adam j. sontag

slightly more like a website than before

lead my team to victory, to the super bowl

When I grow up I will play football. I want to lead my team to victory, to the super bowl, and the super bowl title.

With the Super Bowl and all its palpable intensity bearing down on me, my resolve had deepened. Becoming a professional football player – an aspiring MVP to boot! – has here evolved from would like to will.

If, say, you didn’t want to be a professional football player growing up, you might not recognise that egg-on-a-pedestal-slash-martini-glass as my hurried rendition of the Lombardi Trophy, the grandiose bauble awarded to each year’s NFL champion. Since the league decided to standardise in 2010, the trophy has become a central, required element of every Super Bowl logo.

Super Bowl XLIX logo
The logo for this week’s upcoming Super Bowl XLIX. They also show the stadium, because people totally identify with the shapes of stadiums.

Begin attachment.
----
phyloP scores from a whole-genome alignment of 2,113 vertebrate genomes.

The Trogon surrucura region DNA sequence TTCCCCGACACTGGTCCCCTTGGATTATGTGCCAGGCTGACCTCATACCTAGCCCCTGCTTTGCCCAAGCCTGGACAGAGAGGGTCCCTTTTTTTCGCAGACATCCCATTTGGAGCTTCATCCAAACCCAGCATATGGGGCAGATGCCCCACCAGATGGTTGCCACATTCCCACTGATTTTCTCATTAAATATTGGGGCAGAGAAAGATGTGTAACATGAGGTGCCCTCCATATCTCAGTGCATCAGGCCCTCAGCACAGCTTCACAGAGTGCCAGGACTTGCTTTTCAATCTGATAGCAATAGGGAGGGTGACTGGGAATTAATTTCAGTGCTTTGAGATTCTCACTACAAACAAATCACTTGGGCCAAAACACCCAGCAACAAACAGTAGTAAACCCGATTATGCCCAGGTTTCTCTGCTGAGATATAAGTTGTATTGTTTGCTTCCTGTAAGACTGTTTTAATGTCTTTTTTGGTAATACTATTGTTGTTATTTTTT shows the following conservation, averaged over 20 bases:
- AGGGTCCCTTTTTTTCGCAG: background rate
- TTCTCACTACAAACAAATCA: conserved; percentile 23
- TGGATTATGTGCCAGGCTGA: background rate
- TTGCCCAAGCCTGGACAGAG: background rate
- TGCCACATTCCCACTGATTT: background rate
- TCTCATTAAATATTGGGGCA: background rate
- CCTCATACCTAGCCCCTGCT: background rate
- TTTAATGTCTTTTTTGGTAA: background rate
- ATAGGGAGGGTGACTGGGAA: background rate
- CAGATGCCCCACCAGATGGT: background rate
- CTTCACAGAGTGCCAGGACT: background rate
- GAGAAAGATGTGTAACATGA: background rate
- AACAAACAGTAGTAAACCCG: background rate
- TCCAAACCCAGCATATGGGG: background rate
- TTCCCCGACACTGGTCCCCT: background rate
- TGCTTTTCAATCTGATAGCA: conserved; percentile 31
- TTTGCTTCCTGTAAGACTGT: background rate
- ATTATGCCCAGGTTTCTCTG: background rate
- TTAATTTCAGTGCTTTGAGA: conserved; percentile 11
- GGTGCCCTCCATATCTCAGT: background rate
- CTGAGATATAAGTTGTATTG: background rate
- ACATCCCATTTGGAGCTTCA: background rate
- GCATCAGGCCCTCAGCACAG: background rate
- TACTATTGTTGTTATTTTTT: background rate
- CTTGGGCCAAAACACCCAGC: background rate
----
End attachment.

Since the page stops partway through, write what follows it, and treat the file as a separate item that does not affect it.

For 45 years, the Super Bowl logo was an largely typographic reflection of and reaction to a shared, evolving visual vocabulary.

Super Bowl 1-44 logos Bowls, Super, one through forty four

Even without knowing which game corresponds to which year (or peeking at the tiny text), it’s possible to figure out when they’re from, give or take 5 years, just by looking: the throwback serifs from the 70s, the overt patriotism of the Gulf War and post-9/11, the sudden appearance of teal in the 1990s, and the shameless exploitation of every nifty perspective feature in Adobe Illustrator during the 2000s.

The league will inevitably trudge on with its formulaic Super Bowl logo for some indeterminate number of years until they realise it’s hopelessly dated and boring to be serving up the warmed-up leftovers of the 2010 NFL Championship logo over and over again. Like the all-grey, all-the-time color palette of the “standardised logo,” however, the the prospects of that happening are bleak.

Say what you will about my barebones depiction, at least it was a product of its time.